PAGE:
Calamity The Kid are an LA trio aiming to bring an ornate, indie rock style to combat is Millennial depression. While previous, American generations “seemed” to have more to hope for, when it comes to Millennials, our optimism has been rightfully replaced discontent. Yet, “How did we get here?” is not the question they embrace as much as “Where are we?”
Do you need know to history to know all about the present? This is a good, sincere challenge when trying to understand how the American Dream was revealed for its delusions. When it lost its capacity to be real is a tough marker considering it was never, necessarily, accessible to all. Calamity The Kid’s Late Bloomer discusses how Millennials have seemingly been cut not only from the American Dream but also adulthood.
From living with your parents at 29, “American Muscle” to dealing with the coldness and over-sexualized nature of a dating app, “F*ckboys”, or battling mass, generational apathy, Calamity The Kid are (not) here for it all. Personally, I find Millennials are a very caring generations that focuses on social justice, but our methods (social media) are, definitely, rocking the world of activism. This could explain why Sam Doniger’s fresh voice tosses between being untamed and feeling emotional confined. As he go through “All I Can Do”, you hear the spirit/ vocals of a twenty-something eager to change the world, but too disappointed over how it works.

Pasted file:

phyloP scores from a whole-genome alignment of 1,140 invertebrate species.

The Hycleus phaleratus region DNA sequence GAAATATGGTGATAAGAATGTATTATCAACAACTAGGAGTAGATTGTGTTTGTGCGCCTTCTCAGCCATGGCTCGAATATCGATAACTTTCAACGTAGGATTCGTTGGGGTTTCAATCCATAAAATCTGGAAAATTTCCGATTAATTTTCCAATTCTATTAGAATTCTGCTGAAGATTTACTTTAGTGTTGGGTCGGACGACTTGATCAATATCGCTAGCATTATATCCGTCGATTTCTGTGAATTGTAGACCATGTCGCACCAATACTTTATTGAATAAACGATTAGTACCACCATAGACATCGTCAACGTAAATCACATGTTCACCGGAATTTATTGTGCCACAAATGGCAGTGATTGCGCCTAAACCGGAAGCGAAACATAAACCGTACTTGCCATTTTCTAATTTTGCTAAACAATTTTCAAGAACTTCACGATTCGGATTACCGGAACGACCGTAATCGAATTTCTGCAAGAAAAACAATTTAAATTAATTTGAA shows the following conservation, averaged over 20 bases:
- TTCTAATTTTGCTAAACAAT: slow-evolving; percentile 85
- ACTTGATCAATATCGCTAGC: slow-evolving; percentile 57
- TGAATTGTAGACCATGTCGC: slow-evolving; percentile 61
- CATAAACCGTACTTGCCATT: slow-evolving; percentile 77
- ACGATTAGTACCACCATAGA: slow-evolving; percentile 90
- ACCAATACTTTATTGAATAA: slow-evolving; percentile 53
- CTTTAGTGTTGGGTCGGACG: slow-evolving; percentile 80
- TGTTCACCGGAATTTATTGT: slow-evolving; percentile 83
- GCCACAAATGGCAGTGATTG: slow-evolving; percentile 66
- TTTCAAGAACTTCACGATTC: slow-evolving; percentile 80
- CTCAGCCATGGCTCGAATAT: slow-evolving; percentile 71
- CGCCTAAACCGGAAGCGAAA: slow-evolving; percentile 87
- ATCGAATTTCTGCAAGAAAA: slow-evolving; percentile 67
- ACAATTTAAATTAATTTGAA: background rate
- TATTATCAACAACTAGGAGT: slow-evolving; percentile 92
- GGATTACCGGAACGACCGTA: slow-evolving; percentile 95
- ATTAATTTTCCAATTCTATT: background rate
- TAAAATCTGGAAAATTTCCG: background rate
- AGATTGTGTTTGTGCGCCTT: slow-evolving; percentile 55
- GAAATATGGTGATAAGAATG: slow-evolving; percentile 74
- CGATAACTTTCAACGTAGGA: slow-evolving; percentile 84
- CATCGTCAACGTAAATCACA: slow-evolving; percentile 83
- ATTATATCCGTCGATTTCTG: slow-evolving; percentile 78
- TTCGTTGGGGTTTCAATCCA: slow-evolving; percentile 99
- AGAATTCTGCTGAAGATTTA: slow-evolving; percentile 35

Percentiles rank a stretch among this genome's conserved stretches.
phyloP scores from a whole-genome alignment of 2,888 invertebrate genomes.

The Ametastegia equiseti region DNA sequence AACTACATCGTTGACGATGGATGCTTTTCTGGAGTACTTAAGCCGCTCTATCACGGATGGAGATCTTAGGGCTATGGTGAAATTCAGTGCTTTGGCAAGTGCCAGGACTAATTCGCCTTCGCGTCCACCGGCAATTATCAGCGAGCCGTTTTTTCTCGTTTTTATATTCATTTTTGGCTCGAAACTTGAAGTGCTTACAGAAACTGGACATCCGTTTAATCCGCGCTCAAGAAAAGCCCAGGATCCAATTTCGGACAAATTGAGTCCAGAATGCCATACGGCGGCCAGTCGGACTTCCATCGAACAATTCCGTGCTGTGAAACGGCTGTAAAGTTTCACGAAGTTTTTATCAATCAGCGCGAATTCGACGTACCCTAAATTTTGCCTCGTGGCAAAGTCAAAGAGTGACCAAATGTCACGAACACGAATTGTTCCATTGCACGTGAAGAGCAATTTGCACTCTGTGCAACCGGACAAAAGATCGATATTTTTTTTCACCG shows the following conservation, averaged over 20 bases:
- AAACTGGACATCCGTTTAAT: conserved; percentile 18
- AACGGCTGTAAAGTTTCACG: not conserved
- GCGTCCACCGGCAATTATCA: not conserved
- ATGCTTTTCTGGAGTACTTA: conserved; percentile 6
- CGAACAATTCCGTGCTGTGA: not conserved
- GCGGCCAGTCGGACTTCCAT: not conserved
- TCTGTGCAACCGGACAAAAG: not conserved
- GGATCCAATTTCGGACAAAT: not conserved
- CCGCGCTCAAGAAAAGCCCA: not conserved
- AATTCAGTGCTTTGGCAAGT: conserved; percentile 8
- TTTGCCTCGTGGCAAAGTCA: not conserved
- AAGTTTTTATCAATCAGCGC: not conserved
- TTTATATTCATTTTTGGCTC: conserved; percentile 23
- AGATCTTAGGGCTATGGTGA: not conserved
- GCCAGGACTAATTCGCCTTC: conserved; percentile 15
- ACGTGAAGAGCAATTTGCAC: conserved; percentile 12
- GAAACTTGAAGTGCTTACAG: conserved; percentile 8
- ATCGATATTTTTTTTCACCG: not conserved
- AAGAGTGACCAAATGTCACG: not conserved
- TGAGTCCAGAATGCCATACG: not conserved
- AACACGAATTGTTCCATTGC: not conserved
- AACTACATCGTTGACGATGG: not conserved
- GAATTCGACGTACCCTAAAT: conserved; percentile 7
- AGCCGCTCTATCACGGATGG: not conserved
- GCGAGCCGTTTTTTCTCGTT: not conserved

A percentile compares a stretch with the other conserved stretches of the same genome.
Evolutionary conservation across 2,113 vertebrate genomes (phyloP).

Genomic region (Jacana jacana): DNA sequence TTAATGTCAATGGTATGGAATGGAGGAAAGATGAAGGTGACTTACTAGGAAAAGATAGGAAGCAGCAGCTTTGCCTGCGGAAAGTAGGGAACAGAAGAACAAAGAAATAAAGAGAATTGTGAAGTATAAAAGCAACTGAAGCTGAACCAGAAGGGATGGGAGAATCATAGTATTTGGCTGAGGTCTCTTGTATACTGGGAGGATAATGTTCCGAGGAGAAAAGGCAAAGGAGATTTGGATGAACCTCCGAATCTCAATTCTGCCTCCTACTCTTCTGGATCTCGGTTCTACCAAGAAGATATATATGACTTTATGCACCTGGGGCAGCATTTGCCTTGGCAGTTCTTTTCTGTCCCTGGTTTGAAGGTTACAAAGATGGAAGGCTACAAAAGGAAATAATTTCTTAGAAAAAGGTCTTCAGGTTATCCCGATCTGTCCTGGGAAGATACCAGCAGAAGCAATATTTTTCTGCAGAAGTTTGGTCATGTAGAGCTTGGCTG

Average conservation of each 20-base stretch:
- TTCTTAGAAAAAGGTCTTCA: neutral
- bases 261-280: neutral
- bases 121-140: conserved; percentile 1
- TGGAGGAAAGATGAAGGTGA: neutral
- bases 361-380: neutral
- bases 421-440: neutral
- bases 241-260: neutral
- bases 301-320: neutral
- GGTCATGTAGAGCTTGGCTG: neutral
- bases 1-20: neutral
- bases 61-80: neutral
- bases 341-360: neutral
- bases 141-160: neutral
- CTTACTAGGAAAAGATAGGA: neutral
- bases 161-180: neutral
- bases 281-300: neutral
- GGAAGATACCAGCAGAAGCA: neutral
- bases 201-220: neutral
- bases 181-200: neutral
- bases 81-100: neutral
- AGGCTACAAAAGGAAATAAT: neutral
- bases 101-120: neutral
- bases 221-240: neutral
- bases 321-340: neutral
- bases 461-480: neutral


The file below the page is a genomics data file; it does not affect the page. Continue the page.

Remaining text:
The intrigue of Late Bloomer as an album is that it reveals how American youth feels duped. Millennials were raised by “hippie” parents that promoted free love, but, somewhere along the line, everyone got lost amongst the injustices and debts that plague American Reality. Instrumentally, Calamity The Kid represent the loss of faith in the future, by spiking their chords with bitter wanes and bopping their baselines like they are our punching bills. While the album is certainly fun, its ability to texturize youthful angst for its sonics worth is something to listen. For More Information On Calamity The Kid Click Here.